Nine To Noon for Wednesday 25 August 2021
09:05 Aged Care Association supports mandatory vaccination
The aged care sector says it would support any moves by the government to mandate vaccinations for its work force. The Health Minister continues to consider a move to mandatory vaccinations for front line health workers as 'a last resort'. However Chris Hipkins has confirmed he has asked for advice on whether to make vaccines mandatory for frontline health workers who come into contact with confirmed Covid-19 cases. Currently only border workers - people working at MIQ facilities, ports and airports are required to be vaccinated. Aged care facilities do not know how many of their health workers are vaccinated as it is still voluntary. Kathryn speaks with Simon Wallace, the chief executive of the Aged Care Association.
09:20 Pasifika community hard hit by Delta variant
More than half of the current 148 community cases of the delta variant of Covid-19 are among Pasifika whanau. The Assemblies of God Church of Samoa in Mangere is the largest sub-cluster. Pasifika community groups and health services are rallying to offer support, as hundreds of other families deemed contacts are in strict self-isolation. Early on in the pandemic the Pasifika community was identified as high risk and vulnerable and there were calls for a broad roll out of the vaccine in South Auckland in particular. Dr Maryann Heather is a GP at South Seas clinic in Otara and also a member of the Pasifka Medical Association.
09:30 Historic ivory cabinet: destroy in interests of endangered animals?
A rare piece of art-history furniture featuring elephant ivory inlays could be destroyed because it arrived in New Zealand with the wrong paper work. Known as the 'Pompeiian Cabinet', the sideboard was made by Johann Levien for the 1862 Exhibition in South Kensington, London. The cabinet was purchased by emerging Auckland collector Patrick Soanes, but it was seized by NZ customs because of incomplete paperwork when he had it shipped back to New Zealand. DOC says it has seized the cabinet in the interests of protecting endangered species. Under the Trade in Endangered Species CITES agreement, the options now are to remove the cabinet's two ivory figurines, destroy the piece or donate it to a museum such as Te Papa. Kathryn discusses with furniture historian, Dr William Cottrell, and DOC's National Compliance Manager Marta Lang.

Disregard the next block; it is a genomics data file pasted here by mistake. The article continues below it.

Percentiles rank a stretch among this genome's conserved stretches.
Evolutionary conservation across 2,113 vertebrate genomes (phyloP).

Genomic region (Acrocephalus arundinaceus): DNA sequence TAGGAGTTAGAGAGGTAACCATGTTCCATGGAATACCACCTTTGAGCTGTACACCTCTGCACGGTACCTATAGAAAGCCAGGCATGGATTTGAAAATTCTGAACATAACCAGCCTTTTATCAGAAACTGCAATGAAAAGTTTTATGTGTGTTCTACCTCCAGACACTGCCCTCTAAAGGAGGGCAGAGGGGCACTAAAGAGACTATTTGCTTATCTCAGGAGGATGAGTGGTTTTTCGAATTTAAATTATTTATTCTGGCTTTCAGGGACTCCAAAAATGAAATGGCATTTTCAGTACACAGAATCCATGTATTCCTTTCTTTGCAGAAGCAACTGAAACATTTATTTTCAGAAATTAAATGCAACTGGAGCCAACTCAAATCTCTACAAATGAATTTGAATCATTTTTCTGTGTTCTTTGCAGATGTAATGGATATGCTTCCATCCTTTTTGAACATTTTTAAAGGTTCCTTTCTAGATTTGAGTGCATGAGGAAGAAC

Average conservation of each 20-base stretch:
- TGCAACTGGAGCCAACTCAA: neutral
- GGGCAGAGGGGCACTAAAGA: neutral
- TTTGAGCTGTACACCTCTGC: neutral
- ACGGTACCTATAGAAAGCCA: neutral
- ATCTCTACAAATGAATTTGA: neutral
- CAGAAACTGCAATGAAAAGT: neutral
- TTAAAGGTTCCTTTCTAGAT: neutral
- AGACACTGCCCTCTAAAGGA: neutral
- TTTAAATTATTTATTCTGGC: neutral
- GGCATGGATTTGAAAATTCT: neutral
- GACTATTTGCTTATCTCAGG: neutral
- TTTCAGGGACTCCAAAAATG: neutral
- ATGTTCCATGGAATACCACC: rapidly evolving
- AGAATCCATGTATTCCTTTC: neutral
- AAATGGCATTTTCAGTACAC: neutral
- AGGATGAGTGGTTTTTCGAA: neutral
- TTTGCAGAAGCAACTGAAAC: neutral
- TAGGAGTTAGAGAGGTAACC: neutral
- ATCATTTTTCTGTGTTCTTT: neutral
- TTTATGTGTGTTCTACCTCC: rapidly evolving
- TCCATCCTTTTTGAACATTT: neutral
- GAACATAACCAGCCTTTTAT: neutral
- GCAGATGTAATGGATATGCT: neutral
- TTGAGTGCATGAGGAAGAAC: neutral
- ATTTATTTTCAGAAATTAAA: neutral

09:45 Has Australia moved away from elimination, as Covid cases soar?
Australia correspondent Chris Niesche joins Kathryn to talk about the latest numbers from Australia's runaway outbreak, as politicians start talking about needing to live with Covid and Prime Minister Scott Morrison criticises New Zealand's strict approach. He'll also look at Australia's moves to get its citizens out of Afghanistan, and how moves by New South Wales to turn down the increasing summer heat will see dark roofs banned on the outskirts of Sydney.
10:05 Auckland carpenter's YouTube videos go global
Scott Brown's youtube HOW TO videos are helping do-it-yourselfers around the country and overseas. It's a family affair, with partner, Jessica Bell's ideas and creativity reflected in the tutorials. They have more than 280,000 subscribers to their youtube channel and more than 50,000 instagram followers. Each film shows Scott at work - tackling tasks, such as hanging a door, replacing house piles or building a floating shelf.
10:35 Second hand bookshop review: Cannery Row by John Steinbeck
Mark Rogers from Bear Flag Books and Retro in Masterton reviews second hand bookshop favourite Cannery Row by John Steinbeck, originally published by Viking Press
10:45 The Reading
'She Cannot Work', written and read by Ashleigh Young, from her award-winning collection of essays 'Can You Tolerate This'.
11:05 Music with Kirsten Zemke: The Great American Songbook
Kirsten Zemke joins Kathryn to talk about and play some of the most important and influential American popular songs from the early 20th century.
Kirsten Zemke is an ethnomusicologist at the University of Auckland's School of Social Sciences.
11:20 Don't assume our population is growing - demographer
Every three years, local councils and territorial authorities produce long term plans, setting out priorities in the medium and long term for their area. The plans include information on what activities, goods or services a council wants to provide, why they're planning that, and what the price tag is. Paul Spoonley is a demographer, Distinguished Professor Emeritus at Massey University, and Honorary Research Associate with the College of Humanities and Social Sciences. He says some councils are making the wrong assumptions when drawing up these long term plans - particularly around population.
11:45 Science commentator Allan Blackman
It’s physicist Ernest Rutherford’s 150th birthday on Monday, and Allan joins Kathryn to talk about why Rutherford should have won three Nobel prizes, and how he didn’t really split the atom.
Allan Blackman is a Professor of Chemistry, School of Science, Auckland University of Technology.
Music played in this show
Track: You Can't Always Get What You Want
Artist: The Rolling Stones
Broadcast time: 09:32
Track: The Way That I Do
Artist: Durand Jones & The Indications
Broadcast time: 10:37